Let it Rain
U.S. Release Date:
Theatrical Aspect Ratio:
Jean-Pierre Bacri, Jamel Debbouze, Agnès Jaoui, Pascale Arbillot, Guillaume de Tonquedec, Frédéric Pierrot, Mimouna Hadji, Florence Loiret-Caille
Agnès Jaoui & Jean-Pierre Bacri
In French with English subtitles
Let it Rain, a French film that has taken two years to reach North American theaters (a testimony to how poor the market is these days even for well-made, high-profile foreign fare), makes the case that simplicity in a motion picture can be a good thing. The director, co-writer, and co-star of Let it Rain is Agnès Jaoui, who has been a presence in French film since the mid-1980s as an actress, the early 1990s as a screenwriter, and 2000 as a director. This is her third film, following The Taste of Others and Look at Me. Jaoui has a distinct style: small, almost inconsequential narratives; well-defined characters; oblique, subtle social commentary; and enough humor to make one wonder whether the movie is better classified as a "drama" or a "comedy" (not that such labels would mean much to the filmmaker). Let it Rain fits in well with Jaoui's other efforts (both as a writer and as a director).
Let it Rain unfolds in a small French town situated three hours from Paris (by train). The central characters are a pair of bumbling filmmakers: one-time successful documentarian Michel (Jean-Pierre Bacri), who has fallen on hard times, and hotel receptionist Karim (Jamel Debbouze). They decide to produce a portrait of Agathe Villanova (Agnès Jaoui), a well-known feminist writer who has made the leap into politics. Since Karim is the son of the long-time housekeeper of the Villanova family, Agathe agrees to the project - also perhaps because she sees potential value in the documentary as it relates to her campaign. The interviews with her are shot at her childhood home, where she has returned to sort-out the affairs of her recently deceased mother. Her sister, Florence (Pascale Arbillot), with whom she has a fractious relationship, still lives there, along with her clingy husband, Stephane (Guillaume de Tonquudec). Not coincidentally, Michel and Florence are lovers, and the interviews provide them with an excuse to spend time together.
Let it Rain is suffused with a delicious sense of the absurd that keeps it from becoming too serious. The dialogue is peppered with witticisms and the antics of the two filmmakers, while never resulting in full-bellied guffaws, are likely to provoke chuckles. When the foliage in the background of a shot makes Agathe look like she's wearing a bizarre headdress, they ask her boyfriend to pull the branch to one side. On another occasion - one afflicted by Murphy's Law - they are stymied by noisy sheep, a dead camera battery, a cloudburst, and a car that has flipped on its side. Admittedly, the French sense of humor is very different from the American one, but some things are amusing in any language.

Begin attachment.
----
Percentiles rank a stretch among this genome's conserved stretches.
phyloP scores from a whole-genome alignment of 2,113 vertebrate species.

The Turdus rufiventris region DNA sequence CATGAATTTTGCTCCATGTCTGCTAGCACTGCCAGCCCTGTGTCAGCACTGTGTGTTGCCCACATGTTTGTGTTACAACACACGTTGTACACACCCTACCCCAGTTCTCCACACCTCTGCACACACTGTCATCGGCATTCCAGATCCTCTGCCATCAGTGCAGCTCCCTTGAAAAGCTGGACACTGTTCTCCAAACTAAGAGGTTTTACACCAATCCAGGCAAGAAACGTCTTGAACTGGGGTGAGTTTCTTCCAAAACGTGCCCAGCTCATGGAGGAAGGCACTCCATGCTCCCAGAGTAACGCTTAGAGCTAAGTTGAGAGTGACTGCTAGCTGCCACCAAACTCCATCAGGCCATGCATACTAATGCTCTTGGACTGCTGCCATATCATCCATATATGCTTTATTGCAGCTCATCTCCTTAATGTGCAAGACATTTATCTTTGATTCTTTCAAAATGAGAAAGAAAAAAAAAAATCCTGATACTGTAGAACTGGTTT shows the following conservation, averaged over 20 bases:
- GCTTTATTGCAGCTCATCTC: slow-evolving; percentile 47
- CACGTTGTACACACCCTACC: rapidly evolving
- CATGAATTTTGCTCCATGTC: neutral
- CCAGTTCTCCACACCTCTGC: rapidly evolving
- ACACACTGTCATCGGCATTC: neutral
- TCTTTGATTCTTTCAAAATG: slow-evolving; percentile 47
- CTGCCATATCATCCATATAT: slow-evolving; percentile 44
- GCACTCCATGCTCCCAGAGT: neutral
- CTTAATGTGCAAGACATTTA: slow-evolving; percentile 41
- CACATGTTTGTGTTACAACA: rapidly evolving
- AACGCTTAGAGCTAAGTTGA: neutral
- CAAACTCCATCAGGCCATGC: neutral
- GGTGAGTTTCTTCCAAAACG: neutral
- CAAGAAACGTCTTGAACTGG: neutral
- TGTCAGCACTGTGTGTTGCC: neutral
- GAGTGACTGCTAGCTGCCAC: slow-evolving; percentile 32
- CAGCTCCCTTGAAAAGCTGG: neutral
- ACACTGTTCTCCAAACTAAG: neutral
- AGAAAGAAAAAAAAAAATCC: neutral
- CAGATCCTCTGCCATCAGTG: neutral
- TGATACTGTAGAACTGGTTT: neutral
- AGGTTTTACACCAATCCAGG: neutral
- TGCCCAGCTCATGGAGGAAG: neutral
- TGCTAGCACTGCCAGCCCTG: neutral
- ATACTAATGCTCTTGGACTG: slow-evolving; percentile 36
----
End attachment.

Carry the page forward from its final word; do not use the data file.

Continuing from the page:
However, although Jaoui isn't beyond a little playfulness, she has some serious points to make. She's a little like Woody Allen in that way - albeit much better looking and without all the baggage. She has a lot to say and she does so without preaching or relying on in-your-face speeches - principally about racism, politics, and the potential damage of adhering to an inflexible credo. Agathe is nationally recognized for her strong feminist beliefs; that is the foundation upon which her popularity resides (at least for those with whom she is popular). She rejects marriage and family as paths to unhappiness because of limitations they place on her freedom. She's perfectly happy with her life the way it is - or so she thinks until her boyfriend decides he's too traditional to play the role she has envisioned for him. And she's given food for thought when her old family housekeeper remarks that marriage isn't as much about ceding freedom as it is about having someone who will get you a glass of water when you're not feeling well. Later, when Agathe mistakenly views a joke cut of the documentary in which she is depicted as a heartless dominatrix, she is provided with insight into the public perception of her.
Let it Rain is as simple and straightforward a movie as one is likely to find in theaters today. It eschews melodrama and overt artiness. It is talky but often has its tongue in its cheek. It emphasizes character over narrative because that's the way it is for most of us in reality. It offers resolutions to some plot points but keeps many strands untied, and we don't mind at all. The movie, made with humor and human insight, never forces or belabors its points, relying on the viewer's intelligence to trust that ideas will be recognized. Audiences with an affinity for movies of this sort will find a reason for celebration with Let it Rain, whose theatrical presence in the noisy, vacuous summer marketplace is a minor miracle.
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